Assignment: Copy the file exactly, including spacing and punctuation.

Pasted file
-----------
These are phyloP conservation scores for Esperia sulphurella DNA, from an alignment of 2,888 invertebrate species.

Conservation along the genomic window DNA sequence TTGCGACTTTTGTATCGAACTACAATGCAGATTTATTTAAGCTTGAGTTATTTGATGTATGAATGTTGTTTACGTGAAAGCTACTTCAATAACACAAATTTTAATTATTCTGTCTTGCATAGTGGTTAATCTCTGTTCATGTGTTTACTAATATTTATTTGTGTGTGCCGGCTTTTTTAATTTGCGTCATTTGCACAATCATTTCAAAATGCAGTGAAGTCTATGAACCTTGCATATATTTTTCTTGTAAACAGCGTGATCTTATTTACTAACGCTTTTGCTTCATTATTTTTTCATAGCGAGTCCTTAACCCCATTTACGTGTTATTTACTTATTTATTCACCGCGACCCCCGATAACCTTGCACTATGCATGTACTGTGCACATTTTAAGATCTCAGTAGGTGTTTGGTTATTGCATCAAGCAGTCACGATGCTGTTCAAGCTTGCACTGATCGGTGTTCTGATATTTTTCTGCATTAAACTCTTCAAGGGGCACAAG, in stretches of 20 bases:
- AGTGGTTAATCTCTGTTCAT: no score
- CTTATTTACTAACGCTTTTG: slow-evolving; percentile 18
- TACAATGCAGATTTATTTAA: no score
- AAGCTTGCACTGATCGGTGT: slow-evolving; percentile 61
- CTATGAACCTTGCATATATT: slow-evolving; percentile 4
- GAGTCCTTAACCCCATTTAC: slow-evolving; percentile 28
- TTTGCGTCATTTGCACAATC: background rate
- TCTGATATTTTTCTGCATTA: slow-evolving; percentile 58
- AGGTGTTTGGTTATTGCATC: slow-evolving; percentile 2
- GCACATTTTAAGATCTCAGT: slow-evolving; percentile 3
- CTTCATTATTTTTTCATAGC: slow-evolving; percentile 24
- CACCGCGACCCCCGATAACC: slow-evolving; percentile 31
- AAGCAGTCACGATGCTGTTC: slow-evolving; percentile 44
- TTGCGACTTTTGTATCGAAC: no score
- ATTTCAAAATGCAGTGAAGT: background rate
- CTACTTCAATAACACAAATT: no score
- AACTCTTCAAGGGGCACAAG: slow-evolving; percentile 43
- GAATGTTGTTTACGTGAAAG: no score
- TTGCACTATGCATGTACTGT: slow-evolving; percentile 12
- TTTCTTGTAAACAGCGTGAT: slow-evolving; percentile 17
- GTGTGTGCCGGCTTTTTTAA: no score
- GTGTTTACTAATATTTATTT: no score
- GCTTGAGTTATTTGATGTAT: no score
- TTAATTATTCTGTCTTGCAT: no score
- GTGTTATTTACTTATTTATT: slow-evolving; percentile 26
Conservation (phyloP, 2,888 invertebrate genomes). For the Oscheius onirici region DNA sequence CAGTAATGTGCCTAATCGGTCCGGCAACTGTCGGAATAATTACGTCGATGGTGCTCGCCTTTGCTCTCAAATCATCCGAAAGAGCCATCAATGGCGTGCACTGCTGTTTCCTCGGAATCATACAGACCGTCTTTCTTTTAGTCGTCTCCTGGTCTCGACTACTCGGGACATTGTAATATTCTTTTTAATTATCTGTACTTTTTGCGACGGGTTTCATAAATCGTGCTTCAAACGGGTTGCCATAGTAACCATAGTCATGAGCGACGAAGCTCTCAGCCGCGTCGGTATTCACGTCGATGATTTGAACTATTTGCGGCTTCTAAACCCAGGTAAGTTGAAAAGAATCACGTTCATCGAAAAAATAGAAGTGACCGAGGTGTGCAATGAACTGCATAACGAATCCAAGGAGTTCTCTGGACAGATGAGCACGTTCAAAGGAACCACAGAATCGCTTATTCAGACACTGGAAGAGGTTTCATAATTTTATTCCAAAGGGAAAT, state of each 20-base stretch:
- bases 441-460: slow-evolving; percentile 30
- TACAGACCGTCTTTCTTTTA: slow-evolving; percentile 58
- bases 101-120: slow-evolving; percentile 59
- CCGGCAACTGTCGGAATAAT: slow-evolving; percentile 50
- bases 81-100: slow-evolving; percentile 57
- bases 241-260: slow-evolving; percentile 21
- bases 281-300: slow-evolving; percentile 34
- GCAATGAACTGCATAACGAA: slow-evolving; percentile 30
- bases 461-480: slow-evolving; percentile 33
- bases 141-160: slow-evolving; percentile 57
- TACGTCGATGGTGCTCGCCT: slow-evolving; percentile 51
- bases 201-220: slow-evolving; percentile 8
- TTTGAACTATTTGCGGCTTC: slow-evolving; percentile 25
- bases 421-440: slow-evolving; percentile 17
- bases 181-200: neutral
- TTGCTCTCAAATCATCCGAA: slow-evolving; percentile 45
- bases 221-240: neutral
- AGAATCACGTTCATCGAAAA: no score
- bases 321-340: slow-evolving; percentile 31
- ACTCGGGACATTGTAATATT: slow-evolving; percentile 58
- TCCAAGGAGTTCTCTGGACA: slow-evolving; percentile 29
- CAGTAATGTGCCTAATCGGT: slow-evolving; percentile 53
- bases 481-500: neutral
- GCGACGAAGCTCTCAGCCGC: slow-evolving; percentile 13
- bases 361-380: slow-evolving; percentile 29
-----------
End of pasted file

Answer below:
These are phyloP conservation scores for Esperia sulphurella DNA, from an alignment of 2,888 invertebrate species.

Conservation along the genomic window DNA sequence TTGCGACTTTTGTATCGAACTACAATGCAGATTTATTTAAGCTTGAGTTATTTGATGTATGAATGTTGTTTACGTGAAAGCTACTTCAATAACACAAATTTTAATTATTCTGTCTTGCATAGTGGTTAATCTCTGTTCATGTGTTTACTAATATTTATTTGTGTGTGCCGGCTTTTTTAATTTGCGTCATTTGCACAATCATTTCAAAATGCAGTGAAGTCTATGAACCTTGCATATATTTTTCTTGTAAACAGCGTGATCTTATTTACTAACGCTTTTGCTTCATTATTTTTTCATAGCGAGTCCTTAACCCCATTTACGTGTTATTTACTTATTTATTCACCGCGACCCCCGATAACCTTGCACTATGCATGTACTGTGCACATTTTAAGATCTCAGTAGGTGTTTGGTTATTGCATCAAGCAGTCACGATGCTGTTCAAGCTTGCACTGATCGGTGTTCTGATATTTTTCTGCATTAAACTCTTCAAGGGGCACAAG, in stretches of 20 bases:
- AGTGGTTAATCTCTGTTCAT: no score
- CTTATTTACTAACGCTTTTG: slow-evolving; percentile 18
- TACAATGCAGATTTATTTAA: no score
- AAGCTTGCACTGATCGGTGT: slow-evolving; percentile 61
- CTATGAACCTTGCATATATT: slow-evolving; percentile 4
- GAGTCCTTAACCCCATTTAC: slow-evolving; percentile 28
- TTTGCGTCATTTGCACAATC: background rate
- TCTGATATTTTTCTGCATTA: slow-evolving; percentile 58
- AGGTGTTTGGTTATTGCATC: slow-evolving; percentile 2
- GCACATTTTAAGATCTCAGT: slow-evolving; percentile 3
- CTTCATTATTTTTTCATAGC: slow-evolving; percentile 24
- CACCGCGACCCCCGATAACC: slow-evolving; percentile 31
- AAGCAGTCACGATGCTGTTC: slow-evolving; percentile 44
- TTGCGACTTTTGTATCGAAC: no score
- ATTTCAAAATGCAGTGAAGT: background rate
- CTACTTCAATAACACAAATT: no score
- AACTCTTCAAGGGGCACAAG: slow-evolving; percentile 43
- GAATGTTGTTTACGTGAAAG: no score
- TTGCACTATGCATGTACTGT: slow-evolving; percentile 12
- TTTCTTGTAAACAGCGTGAT: slow-evolving; percentile 17
- GTGTGTGCCGGCTTTTTTAA: no score
- GTGTTTACTAATATTTATTT: no score
- GCTTGAGTTATTTGATGTAT: no score
- TTAATTATTCTGTCTTGCAT: no score
- GTGTTATTTACTTATTTATT: slow-evolving; percentile 26
Conservation (phyloP, 2,888 invertebrate genomes). For the Oscheius onirici region DNA sequence CAGTAATGTGCCTAATCGGTCCGGCAACTGTCGGAATAATTACGTCGATGGTGCTCGCCTTTGCTCTCAAATCATCCGAAAGAGCCATCAATGGCGTGCACTGCTGTTTCCTCGGAATCATACAGACCGTCTTTCTTTTAGTCGTCTCCTGGTCTCGACTACTCGGGACATTGTAATATTCTTTTTAATTATCTGTACTTTTTGCGACGGGTTTCATAAATCGTGCTTCAAACGGGTTGCCATAGTAACCATAGTCATGAGCGACGAAGCTCTCAGCCGCGTCGGTATTCACGTCGATGATTTGAACTATTTGCGGCTTCTAAACCCAGGTAAGTTGAAAAGAATCACGTTCATCGAAAAAATAGAAGTGACCGAGGTGTGCAATGAACTGCATAACGAATCCAAGGAGTTCTCTGGACAGATGAGCACGTTCAAAGGAACCACAGAATCGCTTATTCAGACACTGGAAGAGGTTTCATAATTTTATTCCAAAGGGAAAT, state of each 20-base stretch:
- bases 441-460: slow-evolving; percentile 30
- TACAGACCGTCTTTCTTTTA: slow-evolving; percentile 58
- bases 101-120: slow-evolving; percentile 59
- CCGGCAACTGTCGGAATAAT: slow-evolving; percentile 50
- bases 81-100: slow-evolving; percentile 57
- bases 241-260: slow-evolving; percentile 21
- bases 281-300: slow-evolving; percentile 34
- GCAATGAACTGCATAACGAA: slow-evolving; percentile 30
- bases 461-480: slow-evolving; percentile 33
- bases 141-160: slow-evolving; percentile 57
- TACGTCGATGGTGCTCGCCT: slow-evolving; percentile 51
- bases 201-220: slow-evolving; percentile 8
- TTTGAACTATTTGCGGCTTC: slow-evolving; percentile 25
- bases 421-440: slow-evolving; percentile 17
- bases 181-200: neutral
- TTGCTCTCAAATCATCCGAA: slow-evolving; percentile 45
- bases 221-240: neutral
- AGAATCACGTTCATCGAAAA: no score
- bases 321-340: slow-evolving; percentile 31
- ACTCGGGACATTGTAATATT: slow-evolving; percentile 58
- TCCAAGGAGTTCTCTGGACA: slow-evolving; percentile 29
- CAGTAATGTGCCTAATCGGT: slow-evolving; percentile 53
- bases 481-500: neutral
- GCGACGAAGCTCTCAGCCGC: slow-evolving; percentile 13
- bases 361-380: slow-evolving; percentile 29